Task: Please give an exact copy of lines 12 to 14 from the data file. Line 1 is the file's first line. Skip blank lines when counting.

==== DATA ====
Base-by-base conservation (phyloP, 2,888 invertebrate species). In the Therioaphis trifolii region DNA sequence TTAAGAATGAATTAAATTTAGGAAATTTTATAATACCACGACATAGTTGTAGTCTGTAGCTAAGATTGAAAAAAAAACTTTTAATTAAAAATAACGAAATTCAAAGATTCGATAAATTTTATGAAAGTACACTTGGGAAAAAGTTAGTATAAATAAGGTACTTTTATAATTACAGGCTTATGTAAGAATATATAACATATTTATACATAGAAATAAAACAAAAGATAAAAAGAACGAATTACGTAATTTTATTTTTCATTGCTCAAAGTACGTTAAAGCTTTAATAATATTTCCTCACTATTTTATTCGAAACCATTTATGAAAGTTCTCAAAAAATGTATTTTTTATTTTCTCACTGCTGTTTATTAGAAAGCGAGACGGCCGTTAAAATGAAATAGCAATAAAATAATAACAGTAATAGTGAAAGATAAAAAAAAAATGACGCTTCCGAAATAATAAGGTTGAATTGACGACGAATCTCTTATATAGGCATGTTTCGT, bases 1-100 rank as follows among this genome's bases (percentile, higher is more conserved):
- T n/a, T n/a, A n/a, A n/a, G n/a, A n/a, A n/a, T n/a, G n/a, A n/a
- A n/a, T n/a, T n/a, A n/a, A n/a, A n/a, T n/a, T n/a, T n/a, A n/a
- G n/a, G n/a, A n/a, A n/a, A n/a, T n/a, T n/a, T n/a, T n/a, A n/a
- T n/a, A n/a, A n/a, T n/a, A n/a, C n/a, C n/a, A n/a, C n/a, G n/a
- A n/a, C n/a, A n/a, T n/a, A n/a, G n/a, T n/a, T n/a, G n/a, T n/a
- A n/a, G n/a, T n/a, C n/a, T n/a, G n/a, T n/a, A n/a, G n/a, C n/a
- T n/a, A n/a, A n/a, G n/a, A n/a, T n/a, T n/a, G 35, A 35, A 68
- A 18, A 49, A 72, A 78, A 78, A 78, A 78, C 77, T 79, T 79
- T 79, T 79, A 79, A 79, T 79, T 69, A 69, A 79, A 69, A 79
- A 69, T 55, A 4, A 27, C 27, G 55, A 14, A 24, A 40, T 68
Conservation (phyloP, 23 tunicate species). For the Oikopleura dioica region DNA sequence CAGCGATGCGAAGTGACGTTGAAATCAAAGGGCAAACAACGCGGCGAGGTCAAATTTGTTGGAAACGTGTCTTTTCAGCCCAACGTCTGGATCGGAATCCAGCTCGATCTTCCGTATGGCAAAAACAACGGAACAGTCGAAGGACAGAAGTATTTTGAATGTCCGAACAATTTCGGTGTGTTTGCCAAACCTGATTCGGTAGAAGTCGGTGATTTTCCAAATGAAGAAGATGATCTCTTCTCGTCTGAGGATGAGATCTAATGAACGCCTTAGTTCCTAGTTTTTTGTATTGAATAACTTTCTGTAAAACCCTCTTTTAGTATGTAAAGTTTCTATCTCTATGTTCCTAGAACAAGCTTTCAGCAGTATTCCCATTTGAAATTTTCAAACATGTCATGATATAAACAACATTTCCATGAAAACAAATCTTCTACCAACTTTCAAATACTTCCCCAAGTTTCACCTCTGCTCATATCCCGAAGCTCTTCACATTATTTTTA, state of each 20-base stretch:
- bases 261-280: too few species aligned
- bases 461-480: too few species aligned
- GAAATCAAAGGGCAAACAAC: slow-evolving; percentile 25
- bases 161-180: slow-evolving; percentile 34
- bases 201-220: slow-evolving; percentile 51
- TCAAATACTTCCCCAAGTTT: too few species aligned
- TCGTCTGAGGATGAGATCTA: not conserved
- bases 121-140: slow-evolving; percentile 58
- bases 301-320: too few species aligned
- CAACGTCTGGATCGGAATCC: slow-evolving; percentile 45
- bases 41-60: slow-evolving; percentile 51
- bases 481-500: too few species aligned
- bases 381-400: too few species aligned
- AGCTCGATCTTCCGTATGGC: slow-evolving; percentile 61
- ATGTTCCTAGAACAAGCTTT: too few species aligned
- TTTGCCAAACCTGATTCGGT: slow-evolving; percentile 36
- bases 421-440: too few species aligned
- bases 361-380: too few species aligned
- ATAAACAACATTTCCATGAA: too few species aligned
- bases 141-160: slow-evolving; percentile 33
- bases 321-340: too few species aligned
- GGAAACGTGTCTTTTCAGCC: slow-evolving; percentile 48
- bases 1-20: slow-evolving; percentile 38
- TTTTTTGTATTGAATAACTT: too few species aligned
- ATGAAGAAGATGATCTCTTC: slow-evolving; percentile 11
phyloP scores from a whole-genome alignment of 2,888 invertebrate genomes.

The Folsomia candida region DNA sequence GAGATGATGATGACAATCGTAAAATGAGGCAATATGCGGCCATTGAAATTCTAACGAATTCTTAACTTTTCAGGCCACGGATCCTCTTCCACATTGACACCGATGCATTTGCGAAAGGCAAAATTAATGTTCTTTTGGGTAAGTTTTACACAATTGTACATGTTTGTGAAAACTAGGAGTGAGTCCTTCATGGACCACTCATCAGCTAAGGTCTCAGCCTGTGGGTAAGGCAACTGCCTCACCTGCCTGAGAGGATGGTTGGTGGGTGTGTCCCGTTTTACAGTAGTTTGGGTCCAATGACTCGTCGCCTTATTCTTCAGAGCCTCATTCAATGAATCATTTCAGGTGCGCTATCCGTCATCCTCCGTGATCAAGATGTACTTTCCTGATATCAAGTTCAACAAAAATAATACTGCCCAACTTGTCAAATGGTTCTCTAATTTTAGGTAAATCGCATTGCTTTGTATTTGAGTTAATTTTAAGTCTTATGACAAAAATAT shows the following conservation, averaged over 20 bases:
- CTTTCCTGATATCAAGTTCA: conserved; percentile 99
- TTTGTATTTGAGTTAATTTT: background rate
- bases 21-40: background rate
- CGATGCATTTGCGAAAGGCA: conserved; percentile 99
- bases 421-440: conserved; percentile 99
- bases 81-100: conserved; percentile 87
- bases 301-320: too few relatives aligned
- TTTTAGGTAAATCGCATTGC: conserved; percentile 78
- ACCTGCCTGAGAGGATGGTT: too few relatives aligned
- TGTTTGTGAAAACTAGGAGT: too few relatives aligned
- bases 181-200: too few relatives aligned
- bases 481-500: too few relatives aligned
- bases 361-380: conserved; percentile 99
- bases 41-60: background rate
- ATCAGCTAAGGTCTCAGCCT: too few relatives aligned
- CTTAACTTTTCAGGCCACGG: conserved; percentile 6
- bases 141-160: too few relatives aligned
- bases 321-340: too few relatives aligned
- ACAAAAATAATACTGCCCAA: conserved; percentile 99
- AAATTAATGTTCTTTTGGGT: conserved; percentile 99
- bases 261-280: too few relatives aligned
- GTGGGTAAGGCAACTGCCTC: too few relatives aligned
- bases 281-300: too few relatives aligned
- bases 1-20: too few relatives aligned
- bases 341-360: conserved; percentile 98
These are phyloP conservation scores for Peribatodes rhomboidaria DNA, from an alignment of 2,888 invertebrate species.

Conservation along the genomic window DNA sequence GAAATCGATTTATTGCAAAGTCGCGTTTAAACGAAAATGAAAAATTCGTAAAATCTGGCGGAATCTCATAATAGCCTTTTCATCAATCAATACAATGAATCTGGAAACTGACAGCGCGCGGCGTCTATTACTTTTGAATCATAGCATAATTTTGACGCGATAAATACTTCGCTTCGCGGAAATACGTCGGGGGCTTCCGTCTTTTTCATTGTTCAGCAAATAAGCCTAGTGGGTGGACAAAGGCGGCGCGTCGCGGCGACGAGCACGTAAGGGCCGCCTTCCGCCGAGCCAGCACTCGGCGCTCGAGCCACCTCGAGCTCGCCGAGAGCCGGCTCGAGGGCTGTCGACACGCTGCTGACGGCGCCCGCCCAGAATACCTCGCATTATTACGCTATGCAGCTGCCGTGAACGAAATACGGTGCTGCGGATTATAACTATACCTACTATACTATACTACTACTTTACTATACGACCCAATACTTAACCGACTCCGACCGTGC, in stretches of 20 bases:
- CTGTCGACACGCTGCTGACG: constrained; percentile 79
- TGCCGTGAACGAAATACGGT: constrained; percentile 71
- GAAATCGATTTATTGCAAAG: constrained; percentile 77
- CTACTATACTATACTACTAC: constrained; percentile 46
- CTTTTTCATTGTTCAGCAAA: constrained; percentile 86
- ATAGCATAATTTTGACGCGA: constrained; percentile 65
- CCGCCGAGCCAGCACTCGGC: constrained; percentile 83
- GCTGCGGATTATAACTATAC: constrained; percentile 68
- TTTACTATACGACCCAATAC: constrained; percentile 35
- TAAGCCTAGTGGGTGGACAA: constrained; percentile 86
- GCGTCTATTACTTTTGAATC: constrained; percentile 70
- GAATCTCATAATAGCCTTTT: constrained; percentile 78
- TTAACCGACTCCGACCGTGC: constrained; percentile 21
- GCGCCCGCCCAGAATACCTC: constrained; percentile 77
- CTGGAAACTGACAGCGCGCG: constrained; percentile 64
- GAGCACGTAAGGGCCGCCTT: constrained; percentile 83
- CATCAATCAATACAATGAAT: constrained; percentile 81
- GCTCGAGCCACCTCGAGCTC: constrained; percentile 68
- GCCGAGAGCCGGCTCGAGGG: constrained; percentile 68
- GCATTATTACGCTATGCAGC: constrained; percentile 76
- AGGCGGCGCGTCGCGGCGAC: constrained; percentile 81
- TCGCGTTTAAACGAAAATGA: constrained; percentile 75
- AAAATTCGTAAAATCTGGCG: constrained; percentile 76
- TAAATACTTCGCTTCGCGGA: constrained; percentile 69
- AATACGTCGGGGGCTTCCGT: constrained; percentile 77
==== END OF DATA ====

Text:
Conservation (phyloP, 23 tunicate species). For the Oikopleura dioica region DNA sequence CAGCGATGCGAAGTGACGTTGAAATCAAAGGGCAAACAACGCGGCGAGGTCAAATTTGTTGGAAACGTGTCTTTTCAGCCCAACGTCTGGATCGGAATCCAGCTCGATCTTCCGTATGGCAAAAACAACGGAACAGTCGAAGGACAGAAGTATTTTGAATGTCCGAACAATTTCGGTGTGTTTGCCAAACCTGATTCGGTAGAAGTCGGTGATTTTCCAAATGAAGAAGATGATCTCTTCTCGTCTGAGGATGAGATCTAATGAACGCCTTAGTTCCTAGTTTTTTGTATTGAATAACTTTCTGTAAAACCCTCTTTTAGTATGTAAAGTTTCTATCTCTATGTTCCTAGAACAAGCTTTCAGCAGTATTCCCATTTGAAATTTTCAAACATGTCATGATATAAACAACATTTCCATGAAAACAAATCTTCTACCAACTTTCAAATACTTCCCCAAGTTTCACCTCTGCTCATATCCCGAAGCTCTTCACATTATTTTTA, state of each 20-base stretch:
- bases 261-280: too few species aligned
- bases 461-480: too few species aligned